Stalls to get help to keep costs low
The new Bukit Panjang hawker centre will feature innovations to keep its fare tasty and affordable, The Straits Times has learnt.
All 28 cooked-food stalls will offer at least two low-cost main dishes and people on public assistance schemes will be able to have an economy-rice meal for just $1.50.
Social enterprise NTUC Foodfare will manage the centre, which is due to open by the end of the year.
It said it will reveal prices later, though The Straits Times understands that an example will be a basic economy-rice meal with one meat and two vegetable items available to all for much less than $2.90.
Fishball noodles, for example, will cost under $2.80. These prices are currently the lowest in the neighbourhood for those dishes, according to a survey of eateries in the area by NTUC Foodfare.
Other budget picks will include basic hawker fare such as chicken rice, prawn noodles, mee goreng, ban mian and char kway teow. NTUC Foodfare will also moderate the price of all other dishes.
People go to hawker centres for great food, variety and affordability and we think we can provide those things at Bukit Panjang.
MR PERRY ONG, NTUC Foodfare chief executive
The social enterprise will itself offer an additional one-meat, two- vegetable economy-rice meal at $1.50 for people on public assistance schemes through its Rice Garden stall at the centre and other places. The Rice Garden stalls, found across Singapore, already serve the same meal at $2 for students, senior citizens, full-time national servicemen and NTUC union members. Other diners pay $2.70.
NTUC Foodfare chief executive Perry Ong told The Straits Times: "People go to hawker centres for great food, variety and affordability and we think we can provide those things at Bukit Panjang."
The social enterprise will also help hawkers to keep costs low.
For instance, they will get help in applying for grants to set up shop. The hawkers may also be able to pay less for basic ingredients such as cooking oil, flour and eggs if they take advantage of NTUC Foodfare's bulk-purchasing power.
Cap on prices, thanks to social enterprises
Two social enterprises have been appointed by the National Environment Agency to run hawker centres here so far, as part of efforts to keep food affordable and meet other social objectives.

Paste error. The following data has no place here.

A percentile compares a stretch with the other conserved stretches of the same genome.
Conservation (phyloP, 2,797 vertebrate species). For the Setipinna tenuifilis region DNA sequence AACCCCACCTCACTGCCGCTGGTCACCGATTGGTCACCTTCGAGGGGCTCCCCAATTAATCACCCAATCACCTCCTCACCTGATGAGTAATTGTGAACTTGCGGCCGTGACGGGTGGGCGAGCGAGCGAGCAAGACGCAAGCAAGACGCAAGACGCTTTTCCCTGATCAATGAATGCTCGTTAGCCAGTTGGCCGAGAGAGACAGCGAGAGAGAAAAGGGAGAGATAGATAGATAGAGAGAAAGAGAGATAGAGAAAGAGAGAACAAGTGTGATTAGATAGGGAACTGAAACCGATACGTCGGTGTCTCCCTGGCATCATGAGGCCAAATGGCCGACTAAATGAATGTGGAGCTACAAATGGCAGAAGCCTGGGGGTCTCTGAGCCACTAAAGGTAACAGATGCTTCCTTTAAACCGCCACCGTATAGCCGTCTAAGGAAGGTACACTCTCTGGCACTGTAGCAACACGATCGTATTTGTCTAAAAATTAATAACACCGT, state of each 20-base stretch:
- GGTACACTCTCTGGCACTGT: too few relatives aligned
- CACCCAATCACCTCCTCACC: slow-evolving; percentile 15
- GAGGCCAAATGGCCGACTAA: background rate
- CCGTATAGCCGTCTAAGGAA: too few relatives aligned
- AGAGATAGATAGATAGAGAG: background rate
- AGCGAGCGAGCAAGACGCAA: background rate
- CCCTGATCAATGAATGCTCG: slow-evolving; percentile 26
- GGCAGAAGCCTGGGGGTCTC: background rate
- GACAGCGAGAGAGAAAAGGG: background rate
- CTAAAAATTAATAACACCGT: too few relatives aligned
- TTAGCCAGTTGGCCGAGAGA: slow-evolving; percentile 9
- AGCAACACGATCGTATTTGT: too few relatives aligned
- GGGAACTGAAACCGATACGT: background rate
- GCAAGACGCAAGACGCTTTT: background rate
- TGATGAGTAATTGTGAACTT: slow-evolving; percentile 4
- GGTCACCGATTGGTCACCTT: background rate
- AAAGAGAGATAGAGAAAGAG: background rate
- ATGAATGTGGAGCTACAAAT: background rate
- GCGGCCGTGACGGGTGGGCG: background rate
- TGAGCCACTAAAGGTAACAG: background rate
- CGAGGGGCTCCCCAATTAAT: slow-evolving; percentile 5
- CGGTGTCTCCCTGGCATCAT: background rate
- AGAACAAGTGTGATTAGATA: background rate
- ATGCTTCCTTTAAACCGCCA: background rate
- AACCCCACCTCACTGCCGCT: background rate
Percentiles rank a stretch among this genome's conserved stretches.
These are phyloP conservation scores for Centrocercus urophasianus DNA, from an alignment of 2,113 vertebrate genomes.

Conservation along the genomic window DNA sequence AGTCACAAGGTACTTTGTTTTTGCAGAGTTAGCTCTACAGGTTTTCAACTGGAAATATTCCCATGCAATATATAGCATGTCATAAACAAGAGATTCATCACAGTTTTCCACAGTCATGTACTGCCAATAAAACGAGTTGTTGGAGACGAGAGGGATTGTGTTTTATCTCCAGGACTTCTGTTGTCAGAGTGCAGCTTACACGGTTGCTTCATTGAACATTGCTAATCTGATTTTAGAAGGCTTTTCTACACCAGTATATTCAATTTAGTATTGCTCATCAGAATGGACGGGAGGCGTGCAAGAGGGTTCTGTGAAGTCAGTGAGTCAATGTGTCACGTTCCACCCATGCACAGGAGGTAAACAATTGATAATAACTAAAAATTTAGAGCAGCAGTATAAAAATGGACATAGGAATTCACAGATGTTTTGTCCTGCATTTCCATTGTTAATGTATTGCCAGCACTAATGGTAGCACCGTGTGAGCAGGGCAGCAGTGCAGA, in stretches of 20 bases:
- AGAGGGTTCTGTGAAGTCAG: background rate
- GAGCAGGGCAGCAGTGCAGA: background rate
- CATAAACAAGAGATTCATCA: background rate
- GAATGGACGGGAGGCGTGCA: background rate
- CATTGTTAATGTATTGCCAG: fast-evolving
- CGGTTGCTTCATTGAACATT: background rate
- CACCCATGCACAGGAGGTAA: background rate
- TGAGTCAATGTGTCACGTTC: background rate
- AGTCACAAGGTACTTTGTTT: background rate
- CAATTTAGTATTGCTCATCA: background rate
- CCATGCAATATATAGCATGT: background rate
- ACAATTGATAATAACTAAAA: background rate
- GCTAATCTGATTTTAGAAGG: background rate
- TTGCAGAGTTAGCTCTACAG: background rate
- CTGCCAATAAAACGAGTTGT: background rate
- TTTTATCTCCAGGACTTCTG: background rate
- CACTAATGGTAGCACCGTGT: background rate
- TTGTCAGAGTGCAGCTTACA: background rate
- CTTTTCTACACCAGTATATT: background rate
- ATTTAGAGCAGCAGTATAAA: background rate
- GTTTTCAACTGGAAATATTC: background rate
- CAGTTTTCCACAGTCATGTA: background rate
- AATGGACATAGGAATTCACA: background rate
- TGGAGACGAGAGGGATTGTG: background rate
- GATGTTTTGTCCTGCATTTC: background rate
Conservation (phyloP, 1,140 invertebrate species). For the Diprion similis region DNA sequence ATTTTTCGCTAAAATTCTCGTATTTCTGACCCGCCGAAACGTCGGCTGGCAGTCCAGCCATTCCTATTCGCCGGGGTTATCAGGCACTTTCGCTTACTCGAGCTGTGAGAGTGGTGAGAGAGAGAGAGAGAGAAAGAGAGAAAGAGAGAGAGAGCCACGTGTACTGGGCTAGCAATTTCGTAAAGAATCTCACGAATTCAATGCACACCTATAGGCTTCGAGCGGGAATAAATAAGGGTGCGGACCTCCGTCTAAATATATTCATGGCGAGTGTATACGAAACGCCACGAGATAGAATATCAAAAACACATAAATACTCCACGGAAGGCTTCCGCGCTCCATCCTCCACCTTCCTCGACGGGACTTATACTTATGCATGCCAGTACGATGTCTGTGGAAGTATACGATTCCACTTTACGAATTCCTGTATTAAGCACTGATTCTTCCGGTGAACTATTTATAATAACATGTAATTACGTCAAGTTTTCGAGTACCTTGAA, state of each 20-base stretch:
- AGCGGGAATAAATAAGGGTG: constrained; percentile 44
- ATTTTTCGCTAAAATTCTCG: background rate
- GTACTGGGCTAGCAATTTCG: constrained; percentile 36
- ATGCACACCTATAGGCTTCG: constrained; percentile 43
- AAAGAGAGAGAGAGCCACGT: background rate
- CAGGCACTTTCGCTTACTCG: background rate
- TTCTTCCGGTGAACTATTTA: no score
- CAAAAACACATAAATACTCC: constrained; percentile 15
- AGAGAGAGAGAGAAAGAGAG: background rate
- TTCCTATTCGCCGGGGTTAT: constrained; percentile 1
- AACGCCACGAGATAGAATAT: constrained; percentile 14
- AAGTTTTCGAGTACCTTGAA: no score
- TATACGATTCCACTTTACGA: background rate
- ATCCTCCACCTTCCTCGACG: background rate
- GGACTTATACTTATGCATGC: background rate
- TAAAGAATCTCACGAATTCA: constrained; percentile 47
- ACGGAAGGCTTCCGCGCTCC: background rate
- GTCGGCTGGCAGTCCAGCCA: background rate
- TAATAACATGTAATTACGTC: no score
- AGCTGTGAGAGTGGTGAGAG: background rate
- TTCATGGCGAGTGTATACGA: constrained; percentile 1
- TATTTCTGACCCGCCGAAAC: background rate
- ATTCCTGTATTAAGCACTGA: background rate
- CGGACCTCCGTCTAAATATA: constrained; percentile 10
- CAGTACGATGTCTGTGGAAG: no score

NTUC Foodfare now manages the hawker centre at Block 208B, New Upper Changi Road, in Bedok, and will also operate the Bukit Panjang hawker centre, slated to open by the end of this year.
Fei Siong Food Management, which manages 107 food outlets and stalls islandwide, will use a social enterprise subsidiary to run the hawker centre at Ci Yuan Community Club in Hougang, which opens next month.
The social enterprises are to operate on a not-for-profit basis, and must ensure a good variety of affordable and hygienic food.
Fei Siong and NTUC Foodfare have promised price caps on some basic hawker fare. Fei Siong will require each stall at the Ci Yuan centre to sell at least two dishes for under $2.80. These include dishes like chicken rice, fishball noodles and economy rice.
It also clarified an online report which claimed hawkers who join its entrepreneurship programme and runstalls at the Ci Yuan centre will get only 25 per cent of the stall's revenue and be removed if sales targets are not met.
Fei Siong said there is no sales target. While participants do get only 25 per cent of the stall's revenue, they do not pay for the costs. These include table cleaning, pest control, ingredients and rental.
It currently operates a catering service and runs 71 foodcourts, coffee shops, food kiosks and cafes across the country.
The same help was also extended to the hawkers at the centre in Block 208B, New Upper Changi Road, in Bedok, which NTUC Foodfare also manages. However, no one took up the offer. Hawkers there said they preferred to stick with their long-time suppliers.
Mr Ong added that some were afraid their food would taste the same as their competitors' if they used the same ingredients.
NTUC Foodfare will also set aside a few stalls for new entrants to the hawker trade and those who want to run social programmes.
Bukit Panjang housewife Iris Chua, 55, who buys takeaway meals more than three times a week, said: "The prices sound quite reasonable and the fishball noodles are definitely cheaper.
"I just hope the food standard is good and there is enough parking space for everyone."